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NIGHT LIFE

Don't Worry, These 3 Are Professionals : Veterans of stage and studio, the Buds play the blues in regular weekend sets at the Hungry Hunter.

January 06, 1994|BILL LOCEY | SPECIAL TO THE TIMES

There's a bar in the basement of the Hungry Hunter restaurant in Thousand Oaks. Not one of the more famous rock venues in the Western Hemisphere, it's still the place to find the Buds playing rockin' blues Friday and Saturday night. So give it a break: Lana Turner was supposedly discovered in a drugstore. This prime rib restaurant has better food than Schwab's--and far better music.

Bassist Buddy Sklar, drummer Chet McCracken and guitarist Chris Pinnick have, cumulatively, been in about a million bands. Sklar's famous past groups include the Leaves and the Spencer Davis Group. McCracken made a zillion bucks with the Doobie Brothers, and Pinnick was in the band Chicago for seven or eight years.

"Chris, Chet and I have known each other for about 20, 25 years," said Sklar during a recent phone interview. "Chet and Chris are in the studio every day, plus they sell teaching videos. Together, we've done a lot of soundtracks and commercials, plus we've played tracks for a lot of bands that you wouldn't expect, like Poison, for example.

"The last couple of years, we were the core band at the Chicago Blues Festival. There'd be something like 30 artists, but none of them brought their bands, so we backed them up. We backed up people like Buddy Guy, B.B. King, Albert Collins and Albert King. Just name a song, and we can do it."

As a teen-ager in the Valley, Sklar flunked one of those early D.A.R.E. scenarios. He wouldn't stay out of bars, and he wouldn't quit rocking.

"I was originally playing around the Valley, and I started to get pretty good on the bass," he said. "I ended up playing with the Ike & Tina Turner Revue in 1965 or so, when I was 15. I had a fake ID. Ike was a trip, man. Every time you'd hit a bad note, he'd fine you. It was something like 25 bucks, and we only made 15. But he wasn't that sharp--it was only when he caught you. But it was through Ike Turner that I met Jimmy Reed, and I ended up playing with him, too."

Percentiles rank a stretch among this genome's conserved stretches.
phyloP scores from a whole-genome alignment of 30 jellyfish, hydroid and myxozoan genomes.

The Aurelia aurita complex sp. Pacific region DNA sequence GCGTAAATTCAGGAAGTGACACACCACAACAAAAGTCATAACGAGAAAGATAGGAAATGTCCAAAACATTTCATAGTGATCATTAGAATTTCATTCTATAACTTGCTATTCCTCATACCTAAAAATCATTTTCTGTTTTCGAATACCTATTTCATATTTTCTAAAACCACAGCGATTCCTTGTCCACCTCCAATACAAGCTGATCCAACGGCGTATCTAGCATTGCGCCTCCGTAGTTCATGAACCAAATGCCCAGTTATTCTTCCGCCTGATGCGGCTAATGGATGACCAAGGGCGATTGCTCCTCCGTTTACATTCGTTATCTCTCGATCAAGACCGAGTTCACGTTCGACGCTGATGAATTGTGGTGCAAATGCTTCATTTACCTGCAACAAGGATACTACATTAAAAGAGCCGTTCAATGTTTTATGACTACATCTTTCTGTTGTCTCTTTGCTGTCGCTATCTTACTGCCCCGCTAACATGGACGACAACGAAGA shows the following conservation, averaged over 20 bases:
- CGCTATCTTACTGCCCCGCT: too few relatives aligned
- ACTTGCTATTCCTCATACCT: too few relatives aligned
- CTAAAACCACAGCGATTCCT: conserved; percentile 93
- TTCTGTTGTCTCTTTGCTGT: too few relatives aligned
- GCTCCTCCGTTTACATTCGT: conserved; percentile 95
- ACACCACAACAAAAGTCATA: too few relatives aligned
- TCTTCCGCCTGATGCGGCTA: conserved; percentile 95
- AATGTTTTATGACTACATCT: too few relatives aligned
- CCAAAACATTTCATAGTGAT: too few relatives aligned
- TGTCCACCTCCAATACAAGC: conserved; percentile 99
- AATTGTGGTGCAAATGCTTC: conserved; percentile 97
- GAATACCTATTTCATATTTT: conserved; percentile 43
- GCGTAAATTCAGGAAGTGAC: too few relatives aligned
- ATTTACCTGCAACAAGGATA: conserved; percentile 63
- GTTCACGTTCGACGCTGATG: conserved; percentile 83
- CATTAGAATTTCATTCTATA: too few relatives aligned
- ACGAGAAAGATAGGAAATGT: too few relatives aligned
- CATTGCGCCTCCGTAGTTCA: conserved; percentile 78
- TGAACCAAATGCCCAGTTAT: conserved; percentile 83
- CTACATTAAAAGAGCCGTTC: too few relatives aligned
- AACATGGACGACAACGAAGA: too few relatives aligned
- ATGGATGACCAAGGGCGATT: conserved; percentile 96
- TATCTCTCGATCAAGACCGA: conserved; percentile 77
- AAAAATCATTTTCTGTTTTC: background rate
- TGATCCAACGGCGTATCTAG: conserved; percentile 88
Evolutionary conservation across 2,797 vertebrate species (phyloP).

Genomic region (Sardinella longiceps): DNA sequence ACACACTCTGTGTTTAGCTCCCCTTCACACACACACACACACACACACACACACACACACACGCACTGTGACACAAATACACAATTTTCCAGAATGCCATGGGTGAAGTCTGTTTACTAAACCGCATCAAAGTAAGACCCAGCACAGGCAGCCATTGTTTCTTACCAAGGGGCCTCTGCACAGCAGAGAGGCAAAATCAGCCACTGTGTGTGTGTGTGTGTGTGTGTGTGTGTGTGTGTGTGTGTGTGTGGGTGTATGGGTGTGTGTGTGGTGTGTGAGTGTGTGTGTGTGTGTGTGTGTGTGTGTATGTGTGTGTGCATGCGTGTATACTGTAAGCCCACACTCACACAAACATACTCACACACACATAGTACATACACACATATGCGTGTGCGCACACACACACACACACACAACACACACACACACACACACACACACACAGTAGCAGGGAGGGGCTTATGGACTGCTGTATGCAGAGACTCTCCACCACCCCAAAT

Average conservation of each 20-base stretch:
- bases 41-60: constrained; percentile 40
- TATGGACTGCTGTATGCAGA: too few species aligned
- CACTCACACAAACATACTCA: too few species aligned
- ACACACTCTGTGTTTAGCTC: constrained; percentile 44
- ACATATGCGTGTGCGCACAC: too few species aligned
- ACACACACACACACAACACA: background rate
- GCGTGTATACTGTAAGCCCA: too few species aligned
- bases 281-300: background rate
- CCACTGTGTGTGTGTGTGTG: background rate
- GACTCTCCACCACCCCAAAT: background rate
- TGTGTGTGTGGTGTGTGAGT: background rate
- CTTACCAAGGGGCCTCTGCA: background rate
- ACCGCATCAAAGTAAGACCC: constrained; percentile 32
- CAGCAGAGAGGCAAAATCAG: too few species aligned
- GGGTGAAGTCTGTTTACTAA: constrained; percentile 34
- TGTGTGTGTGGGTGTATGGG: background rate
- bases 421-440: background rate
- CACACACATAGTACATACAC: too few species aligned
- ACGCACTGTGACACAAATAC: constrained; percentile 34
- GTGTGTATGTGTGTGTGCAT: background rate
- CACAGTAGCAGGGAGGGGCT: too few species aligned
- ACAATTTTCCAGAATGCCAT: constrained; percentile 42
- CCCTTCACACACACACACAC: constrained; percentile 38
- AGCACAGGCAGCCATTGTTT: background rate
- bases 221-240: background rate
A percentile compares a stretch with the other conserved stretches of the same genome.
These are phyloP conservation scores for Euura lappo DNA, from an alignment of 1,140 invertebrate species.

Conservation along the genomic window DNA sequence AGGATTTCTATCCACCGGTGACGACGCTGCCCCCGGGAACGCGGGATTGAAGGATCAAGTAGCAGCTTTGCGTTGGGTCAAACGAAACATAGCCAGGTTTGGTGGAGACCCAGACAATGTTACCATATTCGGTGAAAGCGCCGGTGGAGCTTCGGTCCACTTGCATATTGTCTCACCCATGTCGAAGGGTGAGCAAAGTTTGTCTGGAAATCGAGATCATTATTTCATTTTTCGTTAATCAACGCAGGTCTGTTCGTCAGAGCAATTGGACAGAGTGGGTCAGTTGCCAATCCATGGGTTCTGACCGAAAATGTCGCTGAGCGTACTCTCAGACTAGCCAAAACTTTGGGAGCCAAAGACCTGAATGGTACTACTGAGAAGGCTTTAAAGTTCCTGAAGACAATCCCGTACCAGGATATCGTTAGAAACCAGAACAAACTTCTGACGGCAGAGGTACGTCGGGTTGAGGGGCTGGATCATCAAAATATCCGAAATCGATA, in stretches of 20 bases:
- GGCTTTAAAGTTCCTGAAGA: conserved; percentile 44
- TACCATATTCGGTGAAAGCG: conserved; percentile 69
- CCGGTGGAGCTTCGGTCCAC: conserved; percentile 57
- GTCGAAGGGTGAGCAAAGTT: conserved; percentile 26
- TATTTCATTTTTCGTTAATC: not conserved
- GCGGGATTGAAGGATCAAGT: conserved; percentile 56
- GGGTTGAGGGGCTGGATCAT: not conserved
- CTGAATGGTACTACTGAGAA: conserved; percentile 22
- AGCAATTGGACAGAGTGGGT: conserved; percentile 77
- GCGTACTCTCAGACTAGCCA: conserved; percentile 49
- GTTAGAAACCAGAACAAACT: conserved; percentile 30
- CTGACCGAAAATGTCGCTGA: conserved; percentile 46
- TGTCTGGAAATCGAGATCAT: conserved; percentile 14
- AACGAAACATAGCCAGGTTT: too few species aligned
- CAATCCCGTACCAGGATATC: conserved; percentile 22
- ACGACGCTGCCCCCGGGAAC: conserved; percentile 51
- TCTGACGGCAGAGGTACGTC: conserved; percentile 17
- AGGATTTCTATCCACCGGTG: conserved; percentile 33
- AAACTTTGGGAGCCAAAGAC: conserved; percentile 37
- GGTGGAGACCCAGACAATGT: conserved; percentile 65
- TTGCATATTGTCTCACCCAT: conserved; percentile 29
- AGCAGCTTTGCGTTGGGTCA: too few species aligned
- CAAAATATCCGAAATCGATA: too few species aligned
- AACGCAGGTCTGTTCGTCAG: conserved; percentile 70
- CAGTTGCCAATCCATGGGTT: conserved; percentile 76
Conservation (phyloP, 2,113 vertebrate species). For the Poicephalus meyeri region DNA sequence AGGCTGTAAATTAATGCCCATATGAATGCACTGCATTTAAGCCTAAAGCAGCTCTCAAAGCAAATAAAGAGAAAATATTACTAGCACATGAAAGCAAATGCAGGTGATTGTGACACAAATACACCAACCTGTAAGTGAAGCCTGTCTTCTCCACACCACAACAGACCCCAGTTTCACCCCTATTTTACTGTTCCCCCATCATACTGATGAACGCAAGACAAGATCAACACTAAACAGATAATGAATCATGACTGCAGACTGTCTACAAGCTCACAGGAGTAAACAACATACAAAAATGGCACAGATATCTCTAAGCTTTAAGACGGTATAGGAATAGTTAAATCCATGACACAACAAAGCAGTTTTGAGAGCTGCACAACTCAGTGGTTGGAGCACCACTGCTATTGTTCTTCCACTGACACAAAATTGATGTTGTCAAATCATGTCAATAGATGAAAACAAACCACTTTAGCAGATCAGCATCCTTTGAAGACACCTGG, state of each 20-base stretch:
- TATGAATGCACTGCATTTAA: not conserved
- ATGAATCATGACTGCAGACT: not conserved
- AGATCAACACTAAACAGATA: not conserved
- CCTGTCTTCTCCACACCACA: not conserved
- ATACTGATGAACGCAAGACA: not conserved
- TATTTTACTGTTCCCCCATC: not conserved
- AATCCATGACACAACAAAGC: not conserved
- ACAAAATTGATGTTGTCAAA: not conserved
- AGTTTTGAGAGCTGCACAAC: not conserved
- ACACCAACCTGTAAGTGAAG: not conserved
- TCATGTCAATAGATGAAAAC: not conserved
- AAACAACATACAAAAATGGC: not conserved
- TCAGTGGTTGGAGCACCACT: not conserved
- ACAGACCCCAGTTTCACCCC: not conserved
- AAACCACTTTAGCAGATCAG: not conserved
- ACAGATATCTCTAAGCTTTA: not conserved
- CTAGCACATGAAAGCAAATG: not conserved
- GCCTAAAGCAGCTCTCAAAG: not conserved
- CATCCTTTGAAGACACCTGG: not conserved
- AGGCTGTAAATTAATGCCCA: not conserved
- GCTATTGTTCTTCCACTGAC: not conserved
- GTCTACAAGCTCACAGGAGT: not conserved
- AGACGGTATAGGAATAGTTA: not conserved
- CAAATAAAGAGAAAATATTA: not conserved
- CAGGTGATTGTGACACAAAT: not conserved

Sklar was right there when all those L.A. bands took off in the silly psychedelic '60s. He was a member of the Leaves, the first L.A. band to have a hit with "Hey Joe," a song that was later recorded by such artists as Love, Jimi Hendrix, the Music Machine, the Enemies and the Surfaris.

"I joined the Leaves after their first album came out, then moved on to a band called the Hook," said the bass player. "That's where I met Chet McCracken--he was the drummer for the Hook. That band was sort of a power trio like Cream. We must've played the Whiskey about 25 times and released an album on Uni Records.

"After that band, Chet went on to play jazz gigs before joining the Doobie Brothers, and I played with Joe Walsh and the James Gang plus a lot of those L.A. folk-rock bands. Then I played with Spencer Davis and Stevie Winwood. That band had hits like 'I'm A Man' and 'Gimme Some Lovin.' Those were the days of the liquid light shows, strobe lights and all that stuff."

Around 1970 or so Sklar discovered Pinnick--and not a moment too soon for Pinnick's mom and the neighbors.

"One day, I was leaving the park in Reseda when I heard some incredible guitar playing," said Sklar. "It was the greatest guitar playing I had ever heard in my life; I mean, this guy was incredible. So I knocked on the door and his mom said 'I know, I've been telling that kid to shut up.' I asked Chris if he wanted to be in a band. That guy's beyond the beyond."

So Pinnick joined the Spencer Davis Group, then played with the Tijuana Brass and eventually ended up in Chicago. The three musicians, although following diverse paths, always stayed in contact over the years.

They formed the Buds last year and began making the rounds of all the blues clubs in L.A. From the Bombay Bicycle Club in Burbank, the Buds traded venues with John Ford Coley and ended up playing the Hyatt in Westlake Village for three months. Now it's on to the Hungry Hunter.

"We can play any kind of music, but we prefer the blues. At the Hyatt, we'd do a jazz set, a blues set, then a set of originals. We'll do requests; we don't care if someone wants to hear 'Mustang Sally.' It all grows out of the same thing. We can play all the classic rock songs. Hell, we played on half of them, anyway.

"We know a lot of current tunes, but our mainstay is the blues. We do a lot of Buddy Guy, Muddy Waters, Howling Wolf and Stevie Ray Vaughan-style blues. All of us have always dug the groove of the blues. Blues is not an unhappy thing, but a release of all the pressures. It's a festival of life and the bloodline of rock 'n' roll."

Also it doesn't help having connections when it comes time to shop that demo tape. Most bands, of course, can't get past the secretary.

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